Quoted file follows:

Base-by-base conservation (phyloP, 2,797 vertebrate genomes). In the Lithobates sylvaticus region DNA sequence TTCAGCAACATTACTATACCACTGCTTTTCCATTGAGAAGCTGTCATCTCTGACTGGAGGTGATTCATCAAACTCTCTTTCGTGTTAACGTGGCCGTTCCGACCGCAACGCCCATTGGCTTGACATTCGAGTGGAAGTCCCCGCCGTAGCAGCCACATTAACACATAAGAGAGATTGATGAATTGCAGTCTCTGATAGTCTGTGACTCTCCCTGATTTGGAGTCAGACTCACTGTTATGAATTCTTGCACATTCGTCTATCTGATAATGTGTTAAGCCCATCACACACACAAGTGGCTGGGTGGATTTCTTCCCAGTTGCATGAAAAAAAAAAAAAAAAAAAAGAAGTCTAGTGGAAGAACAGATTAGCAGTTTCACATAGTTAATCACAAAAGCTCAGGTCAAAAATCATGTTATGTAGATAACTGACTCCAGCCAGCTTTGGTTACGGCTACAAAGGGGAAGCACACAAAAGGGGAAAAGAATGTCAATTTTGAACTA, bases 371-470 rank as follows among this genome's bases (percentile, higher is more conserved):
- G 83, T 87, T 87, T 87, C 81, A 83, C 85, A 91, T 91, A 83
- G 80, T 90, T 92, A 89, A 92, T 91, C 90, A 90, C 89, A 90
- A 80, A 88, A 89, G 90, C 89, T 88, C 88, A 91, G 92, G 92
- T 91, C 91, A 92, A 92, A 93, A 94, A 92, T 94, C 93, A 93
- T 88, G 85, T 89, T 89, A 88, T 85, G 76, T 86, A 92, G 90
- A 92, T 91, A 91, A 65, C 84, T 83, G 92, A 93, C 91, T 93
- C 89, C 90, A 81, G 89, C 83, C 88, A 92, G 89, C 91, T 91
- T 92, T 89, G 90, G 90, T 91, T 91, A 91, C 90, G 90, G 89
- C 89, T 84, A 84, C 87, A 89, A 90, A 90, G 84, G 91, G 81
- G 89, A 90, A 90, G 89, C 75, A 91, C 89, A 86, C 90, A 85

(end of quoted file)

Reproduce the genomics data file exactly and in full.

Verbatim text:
Base-by-base conservation (phyloP, 2,797 vertebrate genomes). In the Lithobates sylvaticus region DNA sequence TTCAGCAACATTACTATACCACTGCTTTTCCATTGAGAAGCTGTCATCTCTGACTGGAGGTGATTCATCAAACTCTCTTTCGTGTTAACGTGGCCGTTCCGACCGCAACGCCCATTGGCTTGACATTCGAGTGGAAGTCCCCGCCGTAGCAGCCACATTAACACATAAGAGAGATTGATGAATTGCAGTCTCTGATAGTCTGTGACTCTCCCTGATTTGGAGTCAGACTCACTGTTATGAATTCTTGCACATTCGTCTATCTGATAATGTGTTAAGCCCATCACACACACAAGTGGCTGGGTGGATTTCTTCCCAGTTGCATGAAAAAAAAAAAAAAAAAAAAGAAGTCTAGTGGAAGAACAGATTAGCAGTTTCACATAGTTAATCACAAAAGCTCAGGTCAAAAATCATGTTATGTAGATAACTGACTCCAGCCAGCTTTGGTTACGGCTACAAAGGGGAAGCACACAAAAGGGGAAAAGAATGTCAATTTTGAACTA, bases 371-470 rank as follows among this genome's bases (percentile, higher is more conserved):
- G 83, T 87, T 87, T 87, C 81, A 83, C 85, A 91, T 91, A 83
- G 80, T 90, T 92, A 89, A 92, T 91, C 90, A 90, C 89, A 90
- A 80, A 88, A 89, G 90, C 89, T 88, C 88, A 91, G 92, G 92
- T 91, C 91, A 92, A 92, A 93, A 94, A 92, T 94, C 93, A 93
- T 88, G 85, T 89, T 89, A 88, T 85, G 76, T 86, A 92, G 90
- A 92, T 91, A 91, A 65, C 84, T 83, G 92, A 93, C 91, T 93
- C 89, C 90, A 81, G 89, C 83, C 88, A 92, G 89, C 91, T 91
- T 92, T 89, G 90, G 90, T 91, T 91, A 91, C 90, G 90, G 89
- C 89, T 84, A 84, C 87, A 89, A 90, A 90, G 84, G 91, G 81
- G 89, A 90, A 90, G 89, C 75, A 91, C 89, A 86, C 90, A 85